Welcome! Today’s interview is part of a series to help you grow personally and professionally. Today’s guest, Mitch Martens, is the Employee Wellness Administrator at Cedars-Sinai Health System in Los Angeles, California. He follows a simple philosophy that can be found in any of his programing…humans are motivated at the heart and when you risk going there, the possibilities are endless.
Today was a free flowing conversation and I had no questions prepared which is so unlike me. But I wanted this to be an authentic conversation and wanted to give Mitch the space to do his thing.
We talk about what Mitch calls a well giver, takes us through his career path, he’s a little vulnerable about where he still struggles with his new experiences and he asks me to think of a time when something happened that made an impact on me. I get a little vulnerable too, talking about my panic about the limited time I have left on this planet and some of my hopes and dreams.
If you’re up for a conversation between two wellness pros that gets into the personal side of wellness, then you’ll enjoy this.
Also, click here to learn more about my upcoming training, Next Generation Wellness: From Theory to Practice.
Biggest Takeaways You Don’t Want to Miss:
- One of the challenges of helping hospital employees tap into their “why” is because it consumes them (and they don’t take care of themselves).
- The PERMA profiler represents 5 pillars of well-being that were incorporated into YOUniversity.
- We get caught up in our daily responsibilities and forget to ask ourselves “am I stimulated in my life?”
- Are we judging the people that we’re serving? Can we take a step back and be curious about how they got where they’re at (without judgment)?
- Be aware of the stories we’re writing and how we’re reacting to them. Write a story that motivates you to make changes.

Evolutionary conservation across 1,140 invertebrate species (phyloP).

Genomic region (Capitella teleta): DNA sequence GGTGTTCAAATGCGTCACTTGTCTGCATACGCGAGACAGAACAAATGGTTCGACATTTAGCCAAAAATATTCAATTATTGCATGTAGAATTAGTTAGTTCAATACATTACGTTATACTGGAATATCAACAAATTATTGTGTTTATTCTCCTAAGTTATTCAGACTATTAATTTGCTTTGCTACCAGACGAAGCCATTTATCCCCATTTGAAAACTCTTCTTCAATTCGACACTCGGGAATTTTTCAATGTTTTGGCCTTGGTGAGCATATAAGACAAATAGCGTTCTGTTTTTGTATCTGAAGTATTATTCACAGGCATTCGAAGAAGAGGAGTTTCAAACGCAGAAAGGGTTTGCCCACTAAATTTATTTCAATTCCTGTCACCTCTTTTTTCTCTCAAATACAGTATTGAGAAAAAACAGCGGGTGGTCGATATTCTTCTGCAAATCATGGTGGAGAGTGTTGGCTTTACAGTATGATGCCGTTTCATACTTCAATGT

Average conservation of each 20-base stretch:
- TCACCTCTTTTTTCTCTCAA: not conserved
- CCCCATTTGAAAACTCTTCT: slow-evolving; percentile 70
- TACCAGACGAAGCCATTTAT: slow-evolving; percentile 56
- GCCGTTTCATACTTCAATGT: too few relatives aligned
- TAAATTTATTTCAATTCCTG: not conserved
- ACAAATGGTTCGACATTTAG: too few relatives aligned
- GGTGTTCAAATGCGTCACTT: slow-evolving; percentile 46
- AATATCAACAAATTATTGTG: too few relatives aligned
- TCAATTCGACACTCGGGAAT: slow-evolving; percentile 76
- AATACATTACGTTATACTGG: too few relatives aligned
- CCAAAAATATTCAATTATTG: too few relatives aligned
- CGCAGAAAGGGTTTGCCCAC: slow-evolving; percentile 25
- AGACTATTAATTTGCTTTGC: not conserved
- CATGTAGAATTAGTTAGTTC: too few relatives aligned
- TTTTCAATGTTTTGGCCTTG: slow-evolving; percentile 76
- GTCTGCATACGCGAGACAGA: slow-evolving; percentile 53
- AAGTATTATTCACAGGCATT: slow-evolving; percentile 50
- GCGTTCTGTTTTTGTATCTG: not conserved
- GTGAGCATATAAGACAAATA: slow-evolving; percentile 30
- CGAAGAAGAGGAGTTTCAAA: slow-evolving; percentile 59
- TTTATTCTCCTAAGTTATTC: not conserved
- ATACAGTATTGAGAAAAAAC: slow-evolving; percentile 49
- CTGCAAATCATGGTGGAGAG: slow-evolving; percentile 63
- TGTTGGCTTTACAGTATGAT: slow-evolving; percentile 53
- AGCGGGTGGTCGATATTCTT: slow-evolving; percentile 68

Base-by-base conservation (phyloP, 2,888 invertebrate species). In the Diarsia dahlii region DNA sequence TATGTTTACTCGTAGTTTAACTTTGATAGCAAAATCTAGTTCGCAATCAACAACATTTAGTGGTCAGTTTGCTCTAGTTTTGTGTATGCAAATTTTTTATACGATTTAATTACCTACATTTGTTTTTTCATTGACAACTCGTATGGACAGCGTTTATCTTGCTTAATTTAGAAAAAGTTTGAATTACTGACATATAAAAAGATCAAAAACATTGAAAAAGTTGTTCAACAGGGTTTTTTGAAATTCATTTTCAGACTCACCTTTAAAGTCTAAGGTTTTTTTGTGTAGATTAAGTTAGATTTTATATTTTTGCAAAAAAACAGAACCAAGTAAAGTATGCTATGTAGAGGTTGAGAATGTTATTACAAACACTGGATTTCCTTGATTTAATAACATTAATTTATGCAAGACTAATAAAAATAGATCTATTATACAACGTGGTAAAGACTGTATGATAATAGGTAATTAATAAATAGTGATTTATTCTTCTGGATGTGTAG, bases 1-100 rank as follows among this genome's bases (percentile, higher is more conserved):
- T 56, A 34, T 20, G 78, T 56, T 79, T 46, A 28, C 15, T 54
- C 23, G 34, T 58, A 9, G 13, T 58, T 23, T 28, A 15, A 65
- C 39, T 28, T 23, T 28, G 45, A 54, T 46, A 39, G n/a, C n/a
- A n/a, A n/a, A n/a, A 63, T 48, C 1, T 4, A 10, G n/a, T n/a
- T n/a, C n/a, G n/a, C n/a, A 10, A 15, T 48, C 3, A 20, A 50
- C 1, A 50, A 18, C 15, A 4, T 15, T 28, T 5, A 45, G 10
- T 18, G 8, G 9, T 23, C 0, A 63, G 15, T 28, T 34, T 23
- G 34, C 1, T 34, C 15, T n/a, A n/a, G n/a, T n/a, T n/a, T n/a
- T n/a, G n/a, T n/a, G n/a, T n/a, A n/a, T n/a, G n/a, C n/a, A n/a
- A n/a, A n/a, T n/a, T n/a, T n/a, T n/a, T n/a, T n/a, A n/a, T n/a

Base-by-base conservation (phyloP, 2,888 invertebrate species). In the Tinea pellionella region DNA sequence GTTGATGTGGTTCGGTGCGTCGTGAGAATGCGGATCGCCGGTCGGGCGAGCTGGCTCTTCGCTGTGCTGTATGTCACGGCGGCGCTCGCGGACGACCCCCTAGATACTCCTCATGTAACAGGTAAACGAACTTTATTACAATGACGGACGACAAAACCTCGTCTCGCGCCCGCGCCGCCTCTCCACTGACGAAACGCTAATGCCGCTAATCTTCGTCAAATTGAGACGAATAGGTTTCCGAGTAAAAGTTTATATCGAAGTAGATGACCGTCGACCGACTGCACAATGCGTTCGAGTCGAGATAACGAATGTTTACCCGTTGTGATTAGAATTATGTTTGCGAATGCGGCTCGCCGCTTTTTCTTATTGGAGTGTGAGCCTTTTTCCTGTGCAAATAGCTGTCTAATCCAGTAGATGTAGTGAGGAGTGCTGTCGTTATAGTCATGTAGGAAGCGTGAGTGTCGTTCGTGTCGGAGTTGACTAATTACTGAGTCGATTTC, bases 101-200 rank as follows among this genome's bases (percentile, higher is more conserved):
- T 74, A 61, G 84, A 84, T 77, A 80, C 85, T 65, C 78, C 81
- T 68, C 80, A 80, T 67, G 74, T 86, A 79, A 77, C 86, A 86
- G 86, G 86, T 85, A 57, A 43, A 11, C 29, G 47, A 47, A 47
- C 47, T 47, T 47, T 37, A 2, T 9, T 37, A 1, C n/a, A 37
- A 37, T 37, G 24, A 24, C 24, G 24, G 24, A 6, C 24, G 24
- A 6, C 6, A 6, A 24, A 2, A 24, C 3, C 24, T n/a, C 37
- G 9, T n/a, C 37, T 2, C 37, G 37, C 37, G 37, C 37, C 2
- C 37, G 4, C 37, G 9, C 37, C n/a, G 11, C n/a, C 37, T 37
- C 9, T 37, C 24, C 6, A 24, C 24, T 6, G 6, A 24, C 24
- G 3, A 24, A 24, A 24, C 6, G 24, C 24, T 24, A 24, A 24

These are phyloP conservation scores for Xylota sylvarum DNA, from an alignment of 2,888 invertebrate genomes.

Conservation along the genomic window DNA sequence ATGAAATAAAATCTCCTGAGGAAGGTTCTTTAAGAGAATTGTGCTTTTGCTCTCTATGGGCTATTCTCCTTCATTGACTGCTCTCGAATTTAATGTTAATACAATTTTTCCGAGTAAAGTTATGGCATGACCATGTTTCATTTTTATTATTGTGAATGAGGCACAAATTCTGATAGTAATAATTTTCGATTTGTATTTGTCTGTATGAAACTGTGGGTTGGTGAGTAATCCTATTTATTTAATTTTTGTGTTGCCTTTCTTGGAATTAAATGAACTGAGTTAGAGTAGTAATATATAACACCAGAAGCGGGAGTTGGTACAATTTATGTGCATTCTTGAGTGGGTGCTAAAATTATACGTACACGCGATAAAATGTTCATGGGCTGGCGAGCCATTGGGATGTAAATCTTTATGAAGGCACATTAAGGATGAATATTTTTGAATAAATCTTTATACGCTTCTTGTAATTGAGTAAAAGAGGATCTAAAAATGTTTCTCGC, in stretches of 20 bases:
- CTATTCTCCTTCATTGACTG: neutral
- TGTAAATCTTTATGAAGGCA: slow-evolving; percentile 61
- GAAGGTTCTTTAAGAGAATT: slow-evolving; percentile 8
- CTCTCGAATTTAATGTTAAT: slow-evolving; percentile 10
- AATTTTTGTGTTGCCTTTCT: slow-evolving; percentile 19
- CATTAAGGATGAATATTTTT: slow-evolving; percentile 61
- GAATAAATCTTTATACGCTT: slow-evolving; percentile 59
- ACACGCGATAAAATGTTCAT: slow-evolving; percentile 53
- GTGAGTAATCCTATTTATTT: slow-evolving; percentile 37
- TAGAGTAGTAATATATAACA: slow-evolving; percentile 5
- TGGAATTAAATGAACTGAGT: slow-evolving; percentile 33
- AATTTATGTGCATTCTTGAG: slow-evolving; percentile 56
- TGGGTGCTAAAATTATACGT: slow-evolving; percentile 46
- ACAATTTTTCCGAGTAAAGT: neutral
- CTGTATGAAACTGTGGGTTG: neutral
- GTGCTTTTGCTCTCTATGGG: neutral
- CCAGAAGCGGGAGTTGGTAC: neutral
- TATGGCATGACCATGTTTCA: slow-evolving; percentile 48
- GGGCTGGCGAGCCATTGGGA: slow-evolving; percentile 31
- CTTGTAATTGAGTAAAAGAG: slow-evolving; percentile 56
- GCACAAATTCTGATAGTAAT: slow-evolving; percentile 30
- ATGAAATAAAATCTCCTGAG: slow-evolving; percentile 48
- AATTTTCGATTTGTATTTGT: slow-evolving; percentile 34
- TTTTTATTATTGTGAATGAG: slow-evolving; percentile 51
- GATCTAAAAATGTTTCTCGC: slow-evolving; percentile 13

- Sometimes we get so focused on the endpoint that we forget to enjoy the journey.
Check out these highlights (with timestamps):
- The definition of a well giver [7:35]
- Mitch’s career path and how he started out [10:13]
- What’s Mitch and Jesse cover in YOUniversity [18:14]
- His “It’s all about caring” program and how it impacted employee engagement [21:25]
- Where Mitch struggles personally [27:53]
- Mitch taking me through an exercise of the power of firsts that changed, influenced and/or made me a better well giver [31:17]
- Mitch’s “first” story and what he learned [50:16]
- One place for you to get started to create more “firsts” for you or others [55:57]
Mentioned in this episode:
My new training: https://redesigningwellness.com/impactandinfluence/
Mitch is the Employee Wellness Administrator at Cedars-Sinai Health System in Los Angeles, California. For the past 25+ years, Mitch has cultivated academic and professional experiences and applied them to the importance of turning theory into practical applications. He follows a simple philosophy that can be found in any of his programing…humans are motivated at the heart and when you risk going there, the possibilities are endless.
Mitch holds a bachelor’s and master’s degree in Clinical Psychology. He is a national consultant, public speaker, and facilitator of experiences. His moto is simple, “your passion should always be greater than your fears”. Mitch has been actively engaged with select industry leaders and peer organizations, including WELCOA, HERO, American Journal of Health Promotion, CDC, Global Healthcare Resources, Hospital Association of Southern CA, American Heart Association, Anthem Blue Cross, the National Association of Mobile Health Clinics, the Department of Public Health and the Experience Innovation Network.
And now that you heard all the boring resume stuff, here is the human side of Mitch, growing up in Midwest gave him his foundational morals & ethics. Struggling in his teens with sexuality forced him to face internal and external demons. His 20’s allowed him to architect unique professional paths while the 30’s taught him how to be a better partner in relationships. His 40’s became a springboard for living in the unknown and saying yes to what scared him. And now in his 50’s, Mitch is realizing experiences, relationships and trust in a higher power is where he thrives. This guy is anything but textbook ,but like all people, he has a good story to share.